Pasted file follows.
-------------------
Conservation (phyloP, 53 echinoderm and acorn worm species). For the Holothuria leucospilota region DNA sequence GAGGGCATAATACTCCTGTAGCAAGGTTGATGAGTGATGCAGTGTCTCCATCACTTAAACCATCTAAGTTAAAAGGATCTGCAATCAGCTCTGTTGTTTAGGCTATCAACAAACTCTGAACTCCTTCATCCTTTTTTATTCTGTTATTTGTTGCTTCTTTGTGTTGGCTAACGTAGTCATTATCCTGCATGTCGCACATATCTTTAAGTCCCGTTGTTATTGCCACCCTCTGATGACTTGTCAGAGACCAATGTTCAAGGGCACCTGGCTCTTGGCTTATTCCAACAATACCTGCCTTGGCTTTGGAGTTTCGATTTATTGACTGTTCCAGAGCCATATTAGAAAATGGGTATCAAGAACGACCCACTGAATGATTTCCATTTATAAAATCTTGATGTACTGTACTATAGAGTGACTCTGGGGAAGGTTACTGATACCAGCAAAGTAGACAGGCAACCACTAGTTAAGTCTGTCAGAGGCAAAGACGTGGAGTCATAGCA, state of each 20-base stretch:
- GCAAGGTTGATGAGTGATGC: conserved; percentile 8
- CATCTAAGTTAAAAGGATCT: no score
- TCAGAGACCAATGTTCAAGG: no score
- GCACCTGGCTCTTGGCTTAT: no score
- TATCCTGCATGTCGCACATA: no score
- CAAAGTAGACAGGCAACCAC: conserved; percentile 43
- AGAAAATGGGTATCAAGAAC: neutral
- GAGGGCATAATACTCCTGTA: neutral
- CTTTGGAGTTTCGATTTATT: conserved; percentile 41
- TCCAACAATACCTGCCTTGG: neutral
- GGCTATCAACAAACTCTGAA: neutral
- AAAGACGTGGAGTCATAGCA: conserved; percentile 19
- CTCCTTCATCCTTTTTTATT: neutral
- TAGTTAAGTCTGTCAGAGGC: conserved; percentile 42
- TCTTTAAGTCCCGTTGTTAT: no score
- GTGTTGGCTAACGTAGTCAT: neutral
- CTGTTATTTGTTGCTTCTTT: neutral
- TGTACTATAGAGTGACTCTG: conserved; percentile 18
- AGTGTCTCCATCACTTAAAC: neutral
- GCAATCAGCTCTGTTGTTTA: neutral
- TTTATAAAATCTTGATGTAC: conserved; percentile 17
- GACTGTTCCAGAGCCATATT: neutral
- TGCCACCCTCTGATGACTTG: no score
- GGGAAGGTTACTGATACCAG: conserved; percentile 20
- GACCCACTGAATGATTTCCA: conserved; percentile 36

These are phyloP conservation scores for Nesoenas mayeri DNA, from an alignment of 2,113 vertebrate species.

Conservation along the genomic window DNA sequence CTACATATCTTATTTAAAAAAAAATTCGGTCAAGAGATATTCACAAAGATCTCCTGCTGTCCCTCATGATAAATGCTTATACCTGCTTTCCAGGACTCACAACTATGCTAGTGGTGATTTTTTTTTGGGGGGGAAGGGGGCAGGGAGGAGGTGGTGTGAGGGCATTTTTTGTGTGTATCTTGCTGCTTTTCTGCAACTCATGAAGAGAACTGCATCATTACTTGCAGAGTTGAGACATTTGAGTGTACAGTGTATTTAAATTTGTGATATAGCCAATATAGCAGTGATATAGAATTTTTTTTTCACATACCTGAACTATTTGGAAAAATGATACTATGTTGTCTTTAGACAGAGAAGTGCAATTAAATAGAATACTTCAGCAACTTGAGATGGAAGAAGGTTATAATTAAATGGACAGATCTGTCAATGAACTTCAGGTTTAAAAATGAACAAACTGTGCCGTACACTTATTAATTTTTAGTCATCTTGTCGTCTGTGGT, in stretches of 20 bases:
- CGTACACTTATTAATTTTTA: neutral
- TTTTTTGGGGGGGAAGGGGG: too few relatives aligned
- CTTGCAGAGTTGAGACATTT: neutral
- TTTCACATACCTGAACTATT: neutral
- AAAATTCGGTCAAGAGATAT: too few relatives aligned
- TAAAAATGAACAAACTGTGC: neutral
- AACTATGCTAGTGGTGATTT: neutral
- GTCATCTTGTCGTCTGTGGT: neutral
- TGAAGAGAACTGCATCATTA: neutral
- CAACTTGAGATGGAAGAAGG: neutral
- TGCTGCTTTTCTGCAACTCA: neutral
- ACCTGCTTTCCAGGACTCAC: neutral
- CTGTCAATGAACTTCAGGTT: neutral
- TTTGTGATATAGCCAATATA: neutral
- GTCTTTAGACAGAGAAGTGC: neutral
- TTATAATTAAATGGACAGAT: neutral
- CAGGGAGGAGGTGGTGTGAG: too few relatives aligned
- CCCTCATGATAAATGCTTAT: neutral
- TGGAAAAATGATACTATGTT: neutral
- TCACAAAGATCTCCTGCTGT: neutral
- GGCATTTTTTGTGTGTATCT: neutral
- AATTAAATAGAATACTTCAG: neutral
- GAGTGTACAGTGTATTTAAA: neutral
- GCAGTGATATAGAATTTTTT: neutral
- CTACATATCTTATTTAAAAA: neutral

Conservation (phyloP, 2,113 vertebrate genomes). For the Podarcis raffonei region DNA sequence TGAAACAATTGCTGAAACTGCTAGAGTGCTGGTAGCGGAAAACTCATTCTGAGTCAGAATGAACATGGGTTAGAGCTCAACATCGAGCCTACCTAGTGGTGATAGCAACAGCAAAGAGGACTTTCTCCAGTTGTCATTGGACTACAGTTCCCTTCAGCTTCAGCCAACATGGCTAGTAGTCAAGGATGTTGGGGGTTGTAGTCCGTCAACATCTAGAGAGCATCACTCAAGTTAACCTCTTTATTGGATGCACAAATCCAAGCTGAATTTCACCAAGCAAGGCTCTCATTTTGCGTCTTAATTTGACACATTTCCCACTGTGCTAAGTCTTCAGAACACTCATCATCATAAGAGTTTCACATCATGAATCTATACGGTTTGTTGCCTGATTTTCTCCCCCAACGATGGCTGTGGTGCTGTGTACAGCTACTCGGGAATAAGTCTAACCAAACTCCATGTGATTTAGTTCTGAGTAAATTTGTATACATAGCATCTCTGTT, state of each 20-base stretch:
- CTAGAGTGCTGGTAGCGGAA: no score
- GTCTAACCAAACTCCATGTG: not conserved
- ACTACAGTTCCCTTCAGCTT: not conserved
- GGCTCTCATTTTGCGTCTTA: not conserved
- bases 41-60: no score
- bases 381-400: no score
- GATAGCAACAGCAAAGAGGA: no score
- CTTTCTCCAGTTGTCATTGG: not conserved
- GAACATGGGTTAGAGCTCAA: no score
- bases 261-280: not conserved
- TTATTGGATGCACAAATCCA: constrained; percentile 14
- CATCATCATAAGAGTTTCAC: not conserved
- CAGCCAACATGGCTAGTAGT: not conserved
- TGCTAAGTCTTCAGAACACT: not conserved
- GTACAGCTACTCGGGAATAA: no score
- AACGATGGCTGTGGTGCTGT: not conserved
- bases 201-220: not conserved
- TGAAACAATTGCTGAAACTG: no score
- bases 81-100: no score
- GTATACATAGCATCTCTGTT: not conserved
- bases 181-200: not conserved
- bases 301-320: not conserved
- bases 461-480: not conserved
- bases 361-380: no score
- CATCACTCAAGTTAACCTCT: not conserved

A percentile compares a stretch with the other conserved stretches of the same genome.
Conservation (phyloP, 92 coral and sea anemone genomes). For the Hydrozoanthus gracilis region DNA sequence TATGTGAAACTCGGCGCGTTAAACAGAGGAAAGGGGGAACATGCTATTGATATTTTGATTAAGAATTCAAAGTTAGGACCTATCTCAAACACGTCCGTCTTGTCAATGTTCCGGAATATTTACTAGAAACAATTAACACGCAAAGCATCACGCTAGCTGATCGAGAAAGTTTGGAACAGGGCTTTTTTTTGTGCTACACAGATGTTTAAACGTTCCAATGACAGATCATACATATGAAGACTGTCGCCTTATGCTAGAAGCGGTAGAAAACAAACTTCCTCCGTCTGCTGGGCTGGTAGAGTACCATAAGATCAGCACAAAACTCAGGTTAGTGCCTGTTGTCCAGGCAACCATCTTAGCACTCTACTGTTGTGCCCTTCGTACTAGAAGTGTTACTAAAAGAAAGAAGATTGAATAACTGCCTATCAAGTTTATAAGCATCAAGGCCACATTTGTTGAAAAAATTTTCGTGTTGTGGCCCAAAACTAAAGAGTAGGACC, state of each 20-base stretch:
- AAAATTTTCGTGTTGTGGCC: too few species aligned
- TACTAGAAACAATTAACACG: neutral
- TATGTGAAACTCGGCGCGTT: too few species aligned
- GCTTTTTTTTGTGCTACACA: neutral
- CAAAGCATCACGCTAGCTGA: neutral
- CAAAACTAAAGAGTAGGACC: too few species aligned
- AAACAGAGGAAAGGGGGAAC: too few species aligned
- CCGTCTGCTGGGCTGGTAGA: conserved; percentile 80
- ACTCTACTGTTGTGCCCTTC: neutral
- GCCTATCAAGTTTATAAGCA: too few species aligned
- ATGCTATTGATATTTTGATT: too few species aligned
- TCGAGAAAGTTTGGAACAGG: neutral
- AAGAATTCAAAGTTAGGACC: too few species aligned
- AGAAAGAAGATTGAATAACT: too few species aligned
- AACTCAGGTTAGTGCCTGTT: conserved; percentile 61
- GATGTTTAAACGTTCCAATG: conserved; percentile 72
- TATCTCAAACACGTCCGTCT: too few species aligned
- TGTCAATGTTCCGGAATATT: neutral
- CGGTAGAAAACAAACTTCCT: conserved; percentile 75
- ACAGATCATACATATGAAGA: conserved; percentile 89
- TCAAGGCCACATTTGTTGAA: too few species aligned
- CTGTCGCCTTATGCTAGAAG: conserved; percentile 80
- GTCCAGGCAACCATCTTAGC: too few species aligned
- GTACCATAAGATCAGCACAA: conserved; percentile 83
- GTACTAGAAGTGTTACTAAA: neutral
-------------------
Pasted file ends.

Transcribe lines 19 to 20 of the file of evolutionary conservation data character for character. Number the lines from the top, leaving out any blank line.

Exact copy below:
- TGTACTATAGAGTGACTCTG: conserved; percentile 18
- AGTGTCTCCATCACTTAAAC: neutral